You really haven't been paying attention have you?

      OOXML is an outrage and became a "standard" through bribery and corruption - all of which is well documented - and MS Office itself did not actually conform.

    • by udippel (562132)

      My dear AC, though I usually don't reply to ACs, even less mod up any AC, in this particular case I offer my excuses for having exhausted my mod points very recently.
      I really would love to mod you up. Seriously, I did have a good laugh; and I am confident that you were targeting a 'Funny, +5'.
      Alas, the mods today are a tad not-so-humorous and that's quite sad. :-(

    • by amck (34780)

      Here's a challenge: Find any two versions of Word that will open, between them, all MS doc documents.

      I have a friend who has a sideline business reading old Word files. Seriously, we need to get rid of that shit.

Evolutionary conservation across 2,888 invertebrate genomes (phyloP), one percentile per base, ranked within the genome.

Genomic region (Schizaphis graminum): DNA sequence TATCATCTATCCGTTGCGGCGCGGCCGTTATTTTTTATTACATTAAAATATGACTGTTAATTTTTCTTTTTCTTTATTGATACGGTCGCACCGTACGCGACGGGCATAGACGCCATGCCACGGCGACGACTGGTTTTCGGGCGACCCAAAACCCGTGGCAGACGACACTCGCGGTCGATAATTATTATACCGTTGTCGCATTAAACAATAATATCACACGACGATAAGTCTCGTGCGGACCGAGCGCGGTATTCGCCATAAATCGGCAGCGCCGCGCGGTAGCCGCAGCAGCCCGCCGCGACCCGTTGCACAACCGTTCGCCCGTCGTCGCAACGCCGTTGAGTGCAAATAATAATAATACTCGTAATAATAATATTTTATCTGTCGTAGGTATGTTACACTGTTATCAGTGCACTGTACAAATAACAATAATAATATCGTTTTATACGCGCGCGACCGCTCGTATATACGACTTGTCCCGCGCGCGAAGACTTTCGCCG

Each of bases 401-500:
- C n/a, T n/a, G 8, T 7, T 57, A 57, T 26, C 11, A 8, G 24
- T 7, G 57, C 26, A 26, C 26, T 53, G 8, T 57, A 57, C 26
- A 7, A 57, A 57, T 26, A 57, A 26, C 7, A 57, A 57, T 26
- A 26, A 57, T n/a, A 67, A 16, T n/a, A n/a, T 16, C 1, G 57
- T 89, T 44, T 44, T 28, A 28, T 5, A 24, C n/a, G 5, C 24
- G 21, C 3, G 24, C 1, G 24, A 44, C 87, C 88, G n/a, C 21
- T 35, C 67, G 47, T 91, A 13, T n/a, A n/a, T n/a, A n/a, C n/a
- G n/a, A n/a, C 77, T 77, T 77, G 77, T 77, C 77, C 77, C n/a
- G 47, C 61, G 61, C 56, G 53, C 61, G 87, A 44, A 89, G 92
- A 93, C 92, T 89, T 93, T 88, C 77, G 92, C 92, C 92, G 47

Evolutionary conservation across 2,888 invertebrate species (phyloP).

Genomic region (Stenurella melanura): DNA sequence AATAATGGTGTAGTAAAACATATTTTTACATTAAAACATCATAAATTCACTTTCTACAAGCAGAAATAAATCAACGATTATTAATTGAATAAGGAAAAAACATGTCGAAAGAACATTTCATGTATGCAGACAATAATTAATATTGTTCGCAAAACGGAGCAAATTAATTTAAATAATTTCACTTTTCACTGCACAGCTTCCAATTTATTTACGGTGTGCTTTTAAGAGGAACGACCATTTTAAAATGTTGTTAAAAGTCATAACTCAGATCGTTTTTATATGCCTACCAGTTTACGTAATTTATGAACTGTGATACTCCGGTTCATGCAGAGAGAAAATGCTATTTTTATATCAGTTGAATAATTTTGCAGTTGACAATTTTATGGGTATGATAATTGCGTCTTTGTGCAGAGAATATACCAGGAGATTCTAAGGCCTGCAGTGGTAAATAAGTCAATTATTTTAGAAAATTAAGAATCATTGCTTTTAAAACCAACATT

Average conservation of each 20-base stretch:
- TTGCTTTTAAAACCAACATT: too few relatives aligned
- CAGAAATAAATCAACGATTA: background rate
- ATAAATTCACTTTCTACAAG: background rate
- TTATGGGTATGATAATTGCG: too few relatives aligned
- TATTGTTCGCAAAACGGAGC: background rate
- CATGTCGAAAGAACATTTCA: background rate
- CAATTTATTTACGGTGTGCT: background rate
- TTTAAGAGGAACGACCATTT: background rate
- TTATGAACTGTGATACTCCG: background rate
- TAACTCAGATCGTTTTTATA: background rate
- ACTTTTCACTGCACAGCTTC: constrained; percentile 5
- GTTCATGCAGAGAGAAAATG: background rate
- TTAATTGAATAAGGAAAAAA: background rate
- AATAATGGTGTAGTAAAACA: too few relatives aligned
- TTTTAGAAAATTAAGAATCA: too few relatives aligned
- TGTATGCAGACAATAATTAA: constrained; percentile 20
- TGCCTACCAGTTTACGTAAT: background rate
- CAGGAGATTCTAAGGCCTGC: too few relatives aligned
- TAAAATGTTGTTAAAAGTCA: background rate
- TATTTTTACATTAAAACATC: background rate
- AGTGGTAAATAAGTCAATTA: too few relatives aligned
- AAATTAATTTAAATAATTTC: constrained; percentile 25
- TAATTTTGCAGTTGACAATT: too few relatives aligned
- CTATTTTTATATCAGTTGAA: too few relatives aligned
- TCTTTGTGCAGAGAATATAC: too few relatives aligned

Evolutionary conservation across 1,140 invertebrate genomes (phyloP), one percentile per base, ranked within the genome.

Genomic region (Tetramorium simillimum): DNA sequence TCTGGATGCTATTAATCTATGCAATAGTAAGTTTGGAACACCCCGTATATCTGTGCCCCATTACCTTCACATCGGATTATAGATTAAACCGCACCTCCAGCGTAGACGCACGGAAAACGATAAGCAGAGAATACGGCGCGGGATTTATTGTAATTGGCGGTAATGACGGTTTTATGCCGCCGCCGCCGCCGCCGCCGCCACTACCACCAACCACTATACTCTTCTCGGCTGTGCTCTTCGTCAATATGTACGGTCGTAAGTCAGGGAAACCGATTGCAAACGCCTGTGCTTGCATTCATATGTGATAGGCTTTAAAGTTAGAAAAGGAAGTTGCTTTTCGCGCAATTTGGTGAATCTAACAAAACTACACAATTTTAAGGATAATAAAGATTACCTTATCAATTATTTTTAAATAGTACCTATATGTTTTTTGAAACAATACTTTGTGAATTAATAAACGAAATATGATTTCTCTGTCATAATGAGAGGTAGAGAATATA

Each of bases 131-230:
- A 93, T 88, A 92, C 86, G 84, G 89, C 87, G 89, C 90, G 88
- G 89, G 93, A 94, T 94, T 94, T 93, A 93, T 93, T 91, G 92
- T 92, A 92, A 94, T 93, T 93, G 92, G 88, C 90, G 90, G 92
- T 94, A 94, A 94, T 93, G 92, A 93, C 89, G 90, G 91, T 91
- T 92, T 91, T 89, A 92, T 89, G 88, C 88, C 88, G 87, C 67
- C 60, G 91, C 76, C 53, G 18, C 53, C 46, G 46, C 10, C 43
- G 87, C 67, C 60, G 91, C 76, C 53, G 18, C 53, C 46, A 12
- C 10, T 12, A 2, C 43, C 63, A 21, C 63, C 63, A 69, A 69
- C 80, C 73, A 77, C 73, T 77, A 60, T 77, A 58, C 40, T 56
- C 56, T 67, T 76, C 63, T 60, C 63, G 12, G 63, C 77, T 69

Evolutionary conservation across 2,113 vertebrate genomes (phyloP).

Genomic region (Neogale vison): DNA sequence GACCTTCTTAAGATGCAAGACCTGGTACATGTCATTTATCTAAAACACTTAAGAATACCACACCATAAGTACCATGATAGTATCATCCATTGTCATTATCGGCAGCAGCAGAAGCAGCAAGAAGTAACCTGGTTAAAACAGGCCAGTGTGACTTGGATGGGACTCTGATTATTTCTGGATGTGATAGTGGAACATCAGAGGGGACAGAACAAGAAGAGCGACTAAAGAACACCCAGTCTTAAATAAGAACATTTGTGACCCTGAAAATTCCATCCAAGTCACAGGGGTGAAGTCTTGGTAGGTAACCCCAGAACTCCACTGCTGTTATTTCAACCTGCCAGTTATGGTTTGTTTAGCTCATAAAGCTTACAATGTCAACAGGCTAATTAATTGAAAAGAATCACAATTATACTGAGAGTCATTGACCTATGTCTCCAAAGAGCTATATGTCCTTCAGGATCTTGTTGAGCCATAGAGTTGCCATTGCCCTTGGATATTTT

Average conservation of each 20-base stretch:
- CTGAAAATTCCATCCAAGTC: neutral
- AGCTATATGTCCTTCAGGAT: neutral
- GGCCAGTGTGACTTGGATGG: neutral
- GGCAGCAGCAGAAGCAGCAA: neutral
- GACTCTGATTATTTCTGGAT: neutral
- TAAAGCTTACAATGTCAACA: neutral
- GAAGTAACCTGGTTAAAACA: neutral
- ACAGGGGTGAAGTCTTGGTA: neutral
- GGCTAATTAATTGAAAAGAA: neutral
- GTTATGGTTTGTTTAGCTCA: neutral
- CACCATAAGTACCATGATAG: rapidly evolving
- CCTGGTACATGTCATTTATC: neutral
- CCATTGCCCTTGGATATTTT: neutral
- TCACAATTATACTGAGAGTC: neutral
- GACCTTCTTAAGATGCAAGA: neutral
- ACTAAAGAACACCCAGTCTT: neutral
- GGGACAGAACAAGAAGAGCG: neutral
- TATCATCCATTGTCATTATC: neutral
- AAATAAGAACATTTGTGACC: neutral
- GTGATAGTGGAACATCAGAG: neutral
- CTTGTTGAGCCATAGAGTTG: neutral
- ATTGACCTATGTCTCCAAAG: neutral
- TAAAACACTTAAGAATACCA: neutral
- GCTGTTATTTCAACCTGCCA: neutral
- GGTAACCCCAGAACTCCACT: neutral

• So it will be repelled, nerfed, or used in the opposite way it was originally planned to as usual.

    • by Anonymous Coward on Sunday April 06, 2014 @03:12PM (#46678085)

      EU has managed to pass a network neutrality law as well as cancel all roaming chargers starting 2015. I'd give them more credit than you do.

      • Enjoy no more roaming after 2015. Also learn the definition of 'unintended consequence'.

        • by Anonymous Coward

          Enjoy no more roaming after 2015. Also learn the definition of 'unintended consequence'.

          If that happens the European telecoms will be in deep shit.

          Telecoms doesn't have extra costs associated with roaming and what they charge the customers for it is atrocious.
          EU knows this and if telecoms starts to dick around it will be the equivalent of trying to be a smartass in court.
          Sure, you can make the judge look like a fool for a minute or two, until you end up in jail.